I’m not afraid of that shadow under the stairs. Oh yes, I am!

October 15, 2014 | Posted in: Early Learners, Elementary | with 0 Comments

The bloodcurdling scream stops you in your tracks; your heart skips a beat as you see the look of horror on your son’s face.

The next sound out of his mouth is barely discernable, but your years of experience have made you an expert in translation. You let your breath out slowly as you realize there is no immediate threat to his safety.

“Spider!” he screams again as he scampers away from his eight-legged adversary.

As baffling as your child’s (noticeably over-the-top) reaction to the spider seems, there is nothing abnormal about his fear. Kids can be afraid of everything from swimming in the ocean (what if there’s a shark?!!) to scary Halloween masks (what if it really is a monster?!) to balloons (who doesn’t jump when a balloon bursts unexpectedly?). While some fears may be easier to understand than others, they are all very real to your child, whether he’s three or 13.

Fear itself is not a bad thing. It’s that sense of dread or apprehension that can warn us, and protect us, from danger, evil or pain. But unreasonable, uncontrollable fear that is out of proportion to the situation can keep us from functioning at all. Helping your child manage, and perhaps eventually overcome, his or her fear takes time, patience and empathy.

Validate the feelings but not the source.

It’s important to respect your child’s feelings and acknowledge the fears are all normal. But Googling “shark sightings” with your child before going on a beach vacation or checking every nook and cranny in your house for signs of the bogeyman could just backfire by making her more apprehensive. Likewise, pampering a child who is visibly upset about something scary can reinforce the notion that there is something to be scared about. (Otherwise, why would mom/dad be paying so much attention to me?) Express understanding about her fear then tell her you are confident she can overcome it.

Master the fear…

Whether your child is afraid of the bogeyman, the neighbor’s dog or a spider, he can overcome it with your help. Ask him for things that might help him get used to seeing spiders. “I notice spiders make you anxious. What do you think would help you get used to seeing spiders?” Maybe he can look at a spider through glass, where it can’t climb close to him. Perhaps learning about spiders in a book will make him interested in rather than fearful of them.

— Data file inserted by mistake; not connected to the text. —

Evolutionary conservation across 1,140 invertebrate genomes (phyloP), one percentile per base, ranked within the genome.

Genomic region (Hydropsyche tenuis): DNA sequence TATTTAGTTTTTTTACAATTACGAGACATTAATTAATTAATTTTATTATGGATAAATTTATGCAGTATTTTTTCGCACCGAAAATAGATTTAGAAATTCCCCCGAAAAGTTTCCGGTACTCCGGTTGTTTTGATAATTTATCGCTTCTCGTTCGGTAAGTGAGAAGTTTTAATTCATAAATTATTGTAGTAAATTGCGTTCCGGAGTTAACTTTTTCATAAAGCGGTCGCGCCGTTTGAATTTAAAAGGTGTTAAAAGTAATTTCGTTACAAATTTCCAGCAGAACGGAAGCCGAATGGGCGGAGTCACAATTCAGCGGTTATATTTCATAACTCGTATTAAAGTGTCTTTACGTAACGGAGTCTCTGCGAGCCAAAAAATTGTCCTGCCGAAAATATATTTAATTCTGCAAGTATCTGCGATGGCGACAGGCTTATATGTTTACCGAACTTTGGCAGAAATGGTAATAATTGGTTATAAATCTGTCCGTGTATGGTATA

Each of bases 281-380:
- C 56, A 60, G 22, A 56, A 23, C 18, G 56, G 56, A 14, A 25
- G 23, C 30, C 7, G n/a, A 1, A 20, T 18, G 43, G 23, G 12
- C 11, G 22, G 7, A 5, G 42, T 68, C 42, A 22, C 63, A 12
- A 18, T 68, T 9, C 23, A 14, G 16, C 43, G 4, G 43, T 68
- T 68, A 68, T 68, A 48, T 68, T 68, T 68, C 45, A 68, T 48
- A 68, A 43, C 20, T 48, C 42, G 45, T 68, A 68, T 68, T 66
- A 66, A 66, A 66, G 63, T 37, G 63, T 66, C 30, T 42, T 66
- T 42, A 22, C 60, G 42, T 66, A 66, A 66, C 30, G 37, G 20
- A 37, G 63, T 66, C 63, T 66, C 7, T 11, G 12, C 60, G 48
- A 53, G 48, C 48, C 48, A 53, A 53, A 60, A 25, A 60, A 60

…but give it time.

Understand that if she’s had a bad experience with, say, the neighbor’s dog, it can take some time to overcome it. Start with her suggestions, taking small steps to build her confidence so she gradually works up to confronting the fear. Perhaps seeing a dog through the glass at a pet store is a first step, followed by petting a small dog on a leash. Most importantly, don’t push/force a child to confront something that scares them.

Ban ghost stories.

Halloween is a perfect time for scary stories – if your child is old enough or doesn’t scare easily. A child who thinks he can handle a scary tale may think otherwise when his vivid imagination kicks in after the lights go out at bedtime. Be aware of what your children are reading and watching, and talk about the difference between fact and fiction.

Finally, don’t make fun of your child’s fears. Instead, provide reassurance and understanding. Both will go a long way to helping your child feel safe and secure. Chances are, those bloodcurdling screams will subside by the time he’s, say, 20.

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Please note: If your child’s fears seem to be interfering with his/her enjoyment or ability to fully participate in things he/she normally likes to do, consult a professional. A professional can help your child develop coping mechanisms and learn to manage his/her fears.

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